Across the tops of both 37 Ottawa and 50 Monroe, you’ll find a metal lining that acts as a nod to the damage that was done and provides an aesthetic upgrade to the buildings.

Window Arches

As CWD began doing research on what might be under the metal facade, there was a lot of uncertainty surrounding the ornate window arches throughout the building. The arches had a unique character about them, and being able to re-introduce them to the City of Grand Rapids was a goal for the group.

However, when the metal skin came down, the team discovered the severely damaged remains of what was once there.

The damaged arches were replaced with bricks, helping to tie together the building’s modernized exterior. Though more subtle than the original design, the new arches blend themselves back into the foundation of the building. They operate in the background of a grander picture.

Fallen Smokestack

A major event in the history of the 37 Ottawa and 50 Monroe properties was the smokestack collapse that occurred as a part of the 1984 renovation.

During the renovation, there were plans to remove the smoke stack from the building. In the demolition of the structure, the pillar was expected to fall due South. However, the demolition team lost control of the smokestack and it fell South East, right into the side of 37 Ottawa building.

As a result, a large chunk of both buildings was heavily damaged. Rather than repairing the damages with the original bricks, dull, grey blocks were put down in their place, leaving visible scars of the damages.

Not only were these blocks covered by the aluminum skin CWD has since removed, but they were also hidden beneath the atrium that connected the two buildings. Stripping away both of these bandages exposed the damages for the first time in decades.

Not only did these grey blocks challenge the aesthetic of the buildings, but they also compromised its ability to provide proper insulation to the insides of these spaces. In order to meet energy code requirements and ensure that the building was insulated properly, CWD made the decision to place metal paneling up over the damaged portions of the building.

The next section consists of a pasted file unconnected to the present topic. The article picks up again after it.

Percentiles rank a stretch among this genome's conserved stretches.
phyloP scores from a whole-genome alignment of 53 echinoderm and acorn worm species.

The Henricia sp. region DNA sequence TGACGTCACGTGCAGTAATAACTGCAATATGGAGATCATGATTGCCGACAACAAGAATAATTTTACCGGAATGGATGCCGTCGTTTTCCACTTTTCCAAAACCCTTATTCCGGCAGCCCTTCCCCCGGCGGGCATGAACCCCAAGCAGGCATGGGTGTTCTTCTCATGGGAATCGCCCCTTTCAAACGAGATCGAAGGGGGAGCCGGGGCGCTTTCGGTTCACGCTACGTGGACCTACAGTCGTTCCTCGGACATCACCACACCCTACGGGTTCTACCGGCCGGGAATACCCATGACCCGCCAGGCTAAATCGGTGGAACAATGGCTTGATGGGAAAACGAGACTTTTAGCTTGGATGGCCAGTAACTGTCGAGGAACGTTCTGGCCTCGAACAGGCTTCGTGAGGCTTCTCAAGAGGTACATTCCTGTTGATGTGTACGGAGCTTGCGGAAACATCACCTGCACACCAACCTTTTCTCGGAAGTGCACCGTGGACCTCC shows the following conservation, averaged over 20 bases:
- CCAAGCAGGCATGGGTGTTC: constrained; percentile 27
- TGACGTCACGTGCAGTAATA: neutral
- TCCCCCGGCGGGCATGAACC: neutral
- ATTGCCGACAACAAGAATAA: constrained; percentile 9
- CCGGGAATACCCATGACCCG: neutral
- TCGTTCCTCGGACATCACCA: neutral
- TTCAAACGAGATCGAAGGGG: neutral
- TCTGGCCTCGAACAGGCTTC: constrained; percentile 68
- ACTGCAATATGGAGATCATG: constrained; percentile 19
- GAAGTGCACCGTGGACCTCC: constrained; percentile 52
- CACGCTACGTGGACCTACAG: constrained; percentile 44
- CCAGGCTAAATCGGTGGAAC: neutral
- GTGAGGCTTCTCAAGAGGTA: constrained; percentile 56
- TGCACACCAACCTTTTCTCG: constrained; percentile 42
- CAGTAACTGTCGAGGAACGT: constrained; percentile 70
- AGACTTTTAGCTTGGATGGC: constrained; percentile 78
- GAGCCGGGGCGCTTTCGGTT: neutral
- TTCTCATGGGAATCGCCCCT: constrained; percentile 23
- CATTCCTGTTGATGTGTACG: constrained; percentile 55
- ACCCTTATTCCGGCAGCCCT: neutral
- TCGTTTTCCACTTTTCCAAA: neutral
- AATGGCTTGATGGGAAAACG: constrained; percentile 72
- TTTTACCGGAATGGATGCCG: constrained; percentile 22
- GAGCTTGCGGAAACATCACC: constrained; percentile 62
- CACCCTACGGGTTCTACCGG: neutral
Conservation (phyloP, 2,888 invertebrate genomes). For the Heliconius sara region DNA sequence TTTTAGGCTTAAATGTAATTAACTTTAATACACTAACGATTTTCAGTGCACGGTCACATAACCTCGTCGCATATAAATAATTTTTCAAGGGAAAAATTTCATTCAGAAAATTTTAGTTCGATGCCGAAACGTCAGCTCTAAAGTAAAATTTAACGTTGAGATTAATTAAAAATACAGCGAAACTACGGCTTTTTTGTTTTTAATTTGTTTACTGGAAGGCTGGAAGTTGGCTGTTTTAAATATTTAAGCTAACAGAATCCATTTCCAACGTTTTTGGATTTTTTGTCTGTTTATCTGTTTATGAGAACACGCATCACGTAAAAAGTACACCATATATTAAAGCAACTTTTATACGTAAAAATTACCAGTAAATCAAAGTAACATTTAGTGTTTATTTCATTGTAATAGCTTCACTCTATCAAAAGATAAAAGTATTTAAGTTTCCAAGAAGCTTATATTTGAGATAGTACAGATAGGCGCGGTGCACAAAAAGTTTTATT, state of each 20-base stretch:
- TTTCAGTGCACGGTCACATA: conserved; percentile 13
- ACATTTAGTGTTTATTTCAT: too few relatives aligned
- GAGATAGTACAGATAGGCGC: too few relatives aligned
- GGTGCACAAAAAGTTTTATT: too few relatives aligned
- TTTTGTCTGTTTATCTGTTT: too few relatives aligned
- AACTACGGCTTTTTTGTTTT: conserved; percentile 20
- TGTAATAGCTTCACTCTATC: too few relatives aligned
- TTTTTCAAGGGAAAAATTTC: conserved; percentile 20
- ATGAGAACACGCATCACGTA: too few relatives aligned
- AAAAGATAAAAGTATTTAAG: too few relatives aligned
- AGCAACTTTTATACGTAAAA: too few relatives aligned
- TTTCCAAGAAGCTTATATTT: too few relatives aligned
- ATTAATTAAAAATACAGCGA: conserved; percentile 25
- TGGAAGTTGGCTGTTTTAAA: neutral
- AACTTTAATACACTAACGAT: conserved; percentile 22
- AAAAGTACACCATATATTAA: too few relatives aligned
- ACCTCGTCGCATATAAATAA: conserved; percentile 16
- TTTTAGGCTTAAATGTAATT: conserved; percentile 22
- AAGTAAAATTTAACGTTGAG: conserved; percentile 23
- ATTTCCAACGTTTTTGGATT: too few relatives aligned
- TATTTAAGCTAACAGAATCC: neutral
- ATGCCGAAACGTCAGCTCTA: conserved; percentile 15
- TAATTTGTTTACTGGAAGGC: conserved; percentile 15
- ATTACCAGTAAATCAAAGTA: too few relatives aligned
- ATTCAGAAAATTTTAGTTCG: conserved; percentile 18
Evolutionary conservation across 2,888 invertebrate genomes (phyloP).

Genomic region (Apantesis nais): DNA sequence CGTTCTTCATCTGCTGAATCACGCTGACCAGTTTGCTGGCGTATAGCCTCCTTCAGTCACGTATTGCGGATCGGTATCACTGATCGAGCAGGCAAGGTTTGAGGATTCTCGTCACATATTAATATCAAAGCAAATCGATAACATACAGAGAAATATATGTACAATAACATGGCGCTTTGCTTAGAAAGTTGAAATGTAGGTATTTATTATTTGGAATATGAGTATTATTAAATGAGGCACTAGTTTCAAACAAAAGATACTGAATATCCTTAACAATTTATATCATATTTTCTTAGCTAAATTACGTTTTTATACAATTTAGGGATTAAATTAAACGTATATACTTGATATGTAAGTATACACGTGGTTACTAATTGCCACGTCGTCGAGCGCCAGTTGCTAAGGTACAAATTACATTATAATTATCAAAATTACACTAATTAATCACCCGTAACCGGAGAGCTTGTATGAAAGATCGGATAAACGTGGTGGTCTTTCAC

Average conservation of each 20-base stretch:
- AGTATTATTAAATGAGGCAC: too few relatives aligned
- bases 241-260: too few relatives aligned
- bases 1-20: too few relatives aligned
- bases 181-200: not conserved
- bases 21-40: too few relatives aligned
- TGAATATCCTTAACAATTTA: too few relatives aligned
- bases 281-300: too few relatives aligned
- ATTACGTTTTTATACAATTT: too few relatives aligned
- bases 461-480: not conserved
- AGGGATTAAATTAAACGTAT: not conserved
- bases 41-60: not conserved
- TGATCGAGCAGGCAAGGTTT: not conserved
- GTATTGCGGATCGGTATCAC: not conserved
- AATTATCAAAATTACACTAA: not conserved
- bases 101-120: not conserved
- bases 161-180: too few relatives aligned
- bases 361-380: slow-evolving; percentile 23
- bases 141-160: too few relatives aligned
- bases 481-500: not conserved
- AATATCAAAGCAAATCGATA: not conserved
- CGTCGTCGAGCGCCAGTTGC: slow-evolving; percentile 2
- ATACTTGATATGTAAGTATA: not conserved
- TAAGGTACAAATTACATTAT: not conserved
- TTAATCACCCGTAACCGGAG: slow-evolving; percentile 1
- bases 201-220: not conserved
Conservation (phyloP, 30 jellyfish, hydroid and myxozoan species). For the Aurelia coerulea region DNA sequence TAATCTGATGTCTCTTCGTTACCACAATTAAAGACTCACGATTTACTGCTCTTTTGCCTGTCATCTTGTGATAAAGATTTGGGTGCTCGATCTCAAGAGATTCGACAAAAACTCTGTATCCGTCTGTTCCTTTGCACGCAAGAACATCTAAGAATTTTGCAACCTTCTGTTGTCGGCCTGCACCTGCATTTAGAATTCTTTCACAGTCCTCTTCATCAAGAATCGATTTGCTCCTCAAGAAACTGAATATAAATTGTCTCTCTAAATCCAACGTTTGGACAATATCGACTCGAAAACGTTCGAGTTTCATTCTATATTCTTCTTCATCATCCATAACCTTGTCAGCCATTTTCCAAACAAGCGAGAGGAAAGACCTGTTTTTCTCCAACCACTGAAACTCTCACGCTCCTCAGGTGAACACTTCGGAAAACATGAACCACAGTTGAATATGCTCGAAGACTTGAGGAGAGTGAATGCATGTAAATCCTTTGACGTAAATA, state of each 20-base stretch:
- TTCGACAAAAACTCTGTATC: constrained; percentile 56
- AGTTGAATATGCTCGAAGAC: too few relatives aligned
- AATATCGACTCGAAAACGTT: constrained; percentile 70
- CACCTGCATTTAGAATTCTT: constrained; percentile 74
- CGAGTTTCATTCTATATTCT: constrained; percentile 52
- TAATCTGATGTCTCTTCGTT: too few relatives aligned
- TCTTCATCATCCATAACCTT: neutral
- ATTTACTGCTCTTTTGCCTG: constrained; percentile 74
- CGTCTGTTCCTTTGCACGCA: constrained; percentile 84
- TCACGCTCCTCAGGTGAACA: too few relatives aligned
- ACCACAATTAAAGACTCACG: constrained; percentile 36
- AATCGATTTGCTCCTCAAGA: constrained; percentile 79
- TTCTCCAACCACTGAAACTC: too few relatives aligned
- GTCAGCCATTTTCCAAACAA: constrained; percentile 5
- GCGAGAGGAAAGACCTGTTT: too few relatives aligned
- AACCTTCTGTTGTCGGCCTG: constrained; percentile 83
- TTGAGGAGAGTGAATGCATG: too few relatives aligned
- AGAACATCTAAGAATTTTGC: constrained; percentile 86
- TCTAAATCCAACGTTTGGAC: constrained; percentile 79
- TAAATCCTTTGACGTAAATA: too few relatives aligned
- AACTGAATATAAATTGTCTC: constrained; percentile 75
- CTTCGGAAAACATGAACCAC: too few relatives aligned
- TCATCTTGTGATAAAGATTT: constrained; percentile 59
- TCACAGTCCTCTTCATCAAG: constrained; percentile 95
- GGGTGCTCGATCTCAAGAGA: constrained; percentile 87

In addition to their functionality, these panels contribute to the building’s new modernized aesthetic. However, the panels stand as an homage to the smokestack collapse, and the damage the buildings sustained.

Hotels & Office Spaces in Grand Rapids

Buildings interact with their surrounding in a similar way to pottery. They shape the environment around it in a way that is subtle, but important to defining the scene in front of you. Much like any art, there is more to a building than what meets the eye. The history, planning, and execution are just as much a part of the building’s story as the final product.

The similarities between the decisions CWD made in the restoration of 37 Ottawa and 50 Monroe were done with a deep appreciation for the building’s past. In its newest iteration, the buildings are equipped with the resources to serve the community for years to come.

At the heart of kintsugi pottery techniques is a philosophy rooted in respect for the history and the journey. The gold lacquer filling between the cracks and seams in these pieces highlights these aspects of the pottery and looks at them not as something negative, but rather, as a thing of beauty. There is a similar fondness that can be found in examining the changes CWD made to 37 Ottawa and 50 Monroe’s exterior.

37 Ottawa is now offering the Class A, modern, loft office spaces in Grand Rapids. Available spaces range from 2,000-15,000 square feet. Be the first to see inside the buildings on May 30th at the Something Spanish Fundraiser event for Helen DeVos Children’s Hospital. The main event is followed by a VIP afterglow at the AC Hotel ahead of its Grand Opening on June 3rd.

The restoration of 37 Ottawa and 50 Monroe has been a long road, but CWD is ecstatic to return the buildings back to the Grand Rapids community. Learn more about leasing and availability on CWD's website or call 616-726-1700.


CWD Real Estate Investment is a leading, local real estate investment and property management firm in Grand Rapids. Formed in 2008 by partners Sam Cummings, Scott Wierda, and Dan DeVos, CWD commits to strengthening the urban center and community of Grand Rapids by making strategic investments that provide high-quality places to work, eat, shop, live, and be entertained.